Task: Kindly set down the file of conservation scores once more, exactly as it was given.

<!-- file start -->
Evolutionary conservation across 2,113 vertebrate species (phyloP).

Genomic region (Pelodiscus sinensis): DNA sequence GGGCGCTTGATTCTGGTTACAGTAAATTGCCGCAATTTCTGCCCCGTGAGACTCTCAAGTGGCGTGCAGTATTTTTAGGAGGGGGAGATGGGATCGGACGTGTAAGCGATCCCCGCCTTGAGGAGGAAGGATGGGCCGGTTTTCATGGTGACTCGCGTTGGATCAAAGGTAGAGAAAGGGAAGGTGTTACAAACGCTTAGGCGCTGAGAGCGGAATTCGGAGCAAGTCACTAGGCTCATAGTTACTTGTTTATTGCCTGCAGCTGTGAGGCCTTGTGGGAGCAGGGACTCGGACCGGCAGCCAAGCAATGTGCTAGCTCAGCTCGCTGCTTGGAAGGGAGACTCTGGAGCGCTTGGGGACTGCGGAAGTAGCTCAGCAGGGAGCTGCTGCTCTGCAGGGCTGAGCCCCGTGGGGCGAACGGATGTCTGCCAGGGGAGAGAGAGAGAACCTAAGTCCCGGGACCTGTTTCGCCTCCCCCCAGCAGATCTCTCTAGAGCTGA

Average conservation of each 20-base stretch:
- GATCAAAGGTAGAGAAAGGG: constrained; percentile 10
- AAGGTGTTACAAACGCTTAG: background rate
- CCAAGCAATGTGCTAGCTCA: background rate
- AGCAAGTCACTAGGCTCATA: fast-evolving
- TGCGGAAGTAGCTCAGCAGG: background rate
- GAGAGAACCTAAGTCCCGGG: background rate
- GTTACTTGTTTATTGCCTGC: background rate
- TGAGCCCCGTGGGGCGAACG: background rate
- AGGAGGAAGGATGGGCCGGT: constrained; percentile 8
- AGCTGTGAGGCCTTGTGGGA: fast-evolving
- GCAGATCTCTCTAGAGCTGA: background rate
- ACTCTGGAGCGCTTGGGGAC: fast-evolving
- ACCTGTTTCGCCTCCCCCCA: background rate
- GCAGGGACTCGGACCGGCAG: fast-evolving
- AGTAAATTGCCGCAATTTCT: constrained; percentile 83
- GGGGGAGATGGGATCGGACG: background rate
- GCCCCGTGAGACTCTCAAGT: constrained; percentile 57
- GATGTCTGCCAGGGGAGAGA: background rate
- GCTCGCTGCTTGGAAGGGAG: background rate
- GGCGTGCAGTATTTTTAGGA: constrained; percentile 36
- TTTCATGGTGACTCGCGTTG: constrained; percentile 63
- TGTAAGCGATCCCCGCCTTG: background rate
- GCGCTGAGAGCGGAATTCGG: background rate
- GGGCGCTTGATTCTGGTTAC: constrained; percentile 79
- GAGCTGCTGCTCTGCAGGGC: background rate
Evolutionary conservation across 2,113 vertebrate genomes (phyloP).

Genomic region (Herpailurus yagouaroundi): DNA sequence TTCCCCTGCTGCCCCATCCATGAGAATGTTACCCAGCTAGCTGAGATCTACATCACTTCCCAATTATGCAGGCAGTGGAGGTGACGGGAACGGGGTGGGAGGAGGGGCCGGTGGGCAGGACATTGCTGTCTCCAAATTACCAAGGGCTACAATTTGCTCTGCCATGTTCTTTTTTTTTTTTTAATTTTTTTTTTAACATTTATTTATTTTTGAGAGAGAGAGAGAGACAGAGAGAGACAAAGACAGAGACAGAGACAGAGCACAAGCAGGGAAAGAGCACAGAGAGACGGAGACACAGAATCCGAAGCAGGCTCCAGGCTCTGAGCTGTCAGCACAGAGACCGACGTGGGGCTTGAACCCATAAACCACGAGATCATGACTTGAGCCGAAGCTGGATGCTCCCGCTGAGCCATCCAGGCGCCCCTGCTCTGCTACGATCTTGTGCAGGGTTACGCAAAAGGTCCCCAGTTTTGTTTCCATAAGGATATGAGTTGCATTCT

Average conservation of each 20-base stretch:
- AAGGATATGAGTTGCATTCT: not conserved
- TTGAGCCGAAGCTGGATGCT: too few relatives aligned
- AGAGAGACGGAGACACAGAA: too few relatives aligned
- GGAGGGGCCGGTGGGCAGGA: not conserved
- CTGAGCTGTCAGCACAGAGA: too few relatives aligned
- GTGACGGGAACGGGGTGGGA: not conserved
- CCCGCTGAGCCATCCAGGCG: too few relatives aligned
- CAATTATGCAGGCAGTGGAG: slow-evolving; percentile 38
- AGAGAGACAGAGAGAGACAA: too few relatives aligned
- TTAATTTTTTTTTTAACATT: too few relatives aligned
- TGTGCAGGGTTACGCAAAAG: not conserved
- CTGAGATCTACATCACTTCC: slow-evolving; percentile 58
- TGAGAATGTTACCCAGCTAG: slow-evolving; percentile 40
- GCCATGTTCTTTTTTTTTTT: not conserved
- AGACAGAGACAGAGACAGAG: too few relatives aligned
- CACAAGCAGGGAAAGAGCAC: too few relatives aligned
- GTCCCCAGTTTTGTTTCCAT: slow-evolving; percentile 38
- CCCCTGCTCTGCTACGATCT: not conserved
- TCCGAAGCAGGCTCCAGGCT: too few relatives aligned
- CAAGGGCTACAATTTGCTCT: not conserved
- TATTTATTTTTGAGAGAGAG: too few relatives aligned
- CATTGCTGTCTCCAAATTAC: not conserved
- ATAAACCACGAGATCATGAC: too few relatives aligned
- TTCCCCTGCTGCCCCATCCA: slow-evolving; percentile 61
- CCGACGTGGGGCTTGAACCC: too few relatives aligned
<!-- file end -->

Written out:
Evolutionary conservation across 2,113 vertebrate species (phyloP).

Genomic region (Pelodiscus sinensis): DNA sequence GGGCGCTTGATTCTGGTTACAGTAAATTGCCGCAATTTCTGCCCCGTGAGACTCTCAAGTGGCGTGCAGTATTTTTAGGAGGGGGAGATGGGATCGGACGTGTAAGCGATCCCCGCCTTGAGGAGGAAGGATGGGCCGGTTTTCATGGTGACTCGCGTTGGATCAAAGGTAGAGAAAGGGAAGGTGTTACAAACGCTTAGGCGCTGAGAGCGGAATTCGGAGCAAGTCACTAGGCTCATAGTTACTTGTTTATTGCCTGCAGCTGTGAGGCCTTGTGGGAGCAGGGACTCGGACCGGCAGCCAAGCAATGTGCTAGCTCAGCTCGCTGCTTGGAAGGGAGACTCTGGAGCGCTTGGGGACTGCGGAAGTAGCTCAGCAGGGAGCTGCTGCTCTGCAGGGCTGAGCCCCGTGGGGCGAACGGATGTCTGCCAGGGGAGAGAGAGAGAACCTAAGTCCCGGGACCTGTTTCGCCTCCCCCCAGCAGATCTCTCTAGAGCTGA

Average conservation of each 20-base stretch:
- GATCAAAGGTAGAGAAAGGG: constrained; percentile 10
- AAGGTGTTACAAACGCTTAG: background rate
- CCAAGCAATGTGCTAGCTCA: background rate
- AGCAAGTCACTAGGCTCATA: fast-evolving
- TGCGGAAGTAGCTCAGCAGG: background rate
- GAGAGAACCTAAGTCCCGGG: background rate
- GTTACTTGTTTATTGCCTGC: background rate
- TGAGCCCCGTGGGGCGAACG: background rate
- AGGAGGAAGGATGGGCCGGT: constrained; percentile 8
- AGCTGTGAGGCCTTGTGGGA: fast-evolving
- GCAGATCTCTCTAGAGCTGA: background rate
- ACTCTGGAGCGCTTGGGGAC: fast-evolving
- ACCTGTTTCGCCTCCCCCCA: background rate
- GCAGGGACTCGGACCGGCAG: fast-evolving
- AGTAAATTGCCGCAATTTCT: constrained; percentile 83
- GGGGGAGATGGGATCGGACG: background rate
- GCCCCGTGAGACTCTCAAGT: constrained; percentile 57
- GATGTCTGCCAGGGGAGAGA: background rate
- GCTCGCTGCTTGGAAGGGAG: background rate
- GGCGTGCAGTATTTTTAGGA: constrained; percentile 36
- TTTCATGGTGACTCGCGTTG: constrained; percentile 63
- TGTAAGCGATCCCCGCCTTG: background rate
- GCGCTGAGAGCGGAATTCGG: background rate
- GGGCGCTTGATTCTGGTTAC: constrained; percentile 79
- GAGCTGCTGCTCTGCAGGGC: background rate
Evolutionary conservation across 2,113 vertebrate genomes (phyloP).

Genomic region (Herpailurus yagouaroundi): DNA sequence TTCCCCTGCTGCCCCATCCATGAGAATGTTACCCAGCTAGCTGAGATCTACATCACTTCCCAATTATGCAGGCAGTGGAGGTGACGGGAACGGGGTGGGAGGAGGGGCCGGTGGGCAGGACATTGCTGTCTCCAAATTACCAAGGGCTACAATTTGCTCTGCCATGTTCTTTTTTTTTTTTTAATTTTTTTTTTAACATTTATTTATTTTTGAGAGAGAGAGAGAGACAGAGAGAGACAAAGACAGAGACAGAGACAGAGCACAAGCAGGGAAAGAGCACAGAGAGACGGAGACACAGAATCCGAAGCAGGCTCCAGGCTCTGAGCTGTCAGCACAGAGACCGACGTGGGGCTTGAACCCATAAACCACGAGATCATGACTTGAGCCGAAGCTGGATGCTCCCGCTGAGCCATCCAGGCGCCCCTGCTCTGCTACGATCTTGTGCAGGGTTACGCAAAAGGTCCCCAGTTTTGTTTCCATAAGGATATGAGTTGCATTCT

Average conservation of each 20-base stretch:
- AAGGATATGAGTTGCATTCT: not conserved
- TTGAGCCGAAGCTGGATGCT: too few relatives aligned
- AGAGAGACGGAGACACAGAA: too few relatives aligned
- GGAGGGGCCGGTGGGCAGGA: not conserved
- CTGAGCTGTCAGCACAGAGA: too few relatives aligned
- GTGACGGGAACGGGGTGGGA: not conserved
- CCCGCTGAGCCATCCAGGCG: too few relatives aligned
- CAATTATGCAGGCAGTGGAG: slow-evolving; percentile 38
- AGAGAGACAGAGAGAGACAA: too few relatives aligned
- TTAATTTTTTTTTTAACATT: too few relatives aligned
- TGTGCAGGGTTACGCAAAAG: not conserved
- CTGAGATCTACATCACTTCC: slow-evolving; percentile 58
- TGAGAATGTTACCCAGCTAG: slow-evolving; percentile 40
- GCCATGTTCTTTTTTTTTTT: not conserved
- AGACAGAGACAGAGACAGAG: too few relatives aligned
- CACAAGCAGGGAAAGAGCAC: too few relatives aligned
- GTCCCCAGTTTTGTTTCCAT: slow-evolving; percentile 38
- CCCCTGCTCTGCTACGATCT: not conserved
- TCCGAAGCAGGCTCCAGGCT: too few relatives aligned
- CAAGGGCTACAATTTGCTCT: not conserved
- TATTTATTTTTGAGAGAGAG: too few relatives aligned
- CATTGCTGTCTCCAAATTAC: not conserved
- ATAAACCACGAGATCATGAC: too few relatives aligned
- TTCCCCTGCTGCCCCATCCA: slow-evolving; percentile 61
- CCGACGTGGGGCTTGAACCC: too few relatives aligned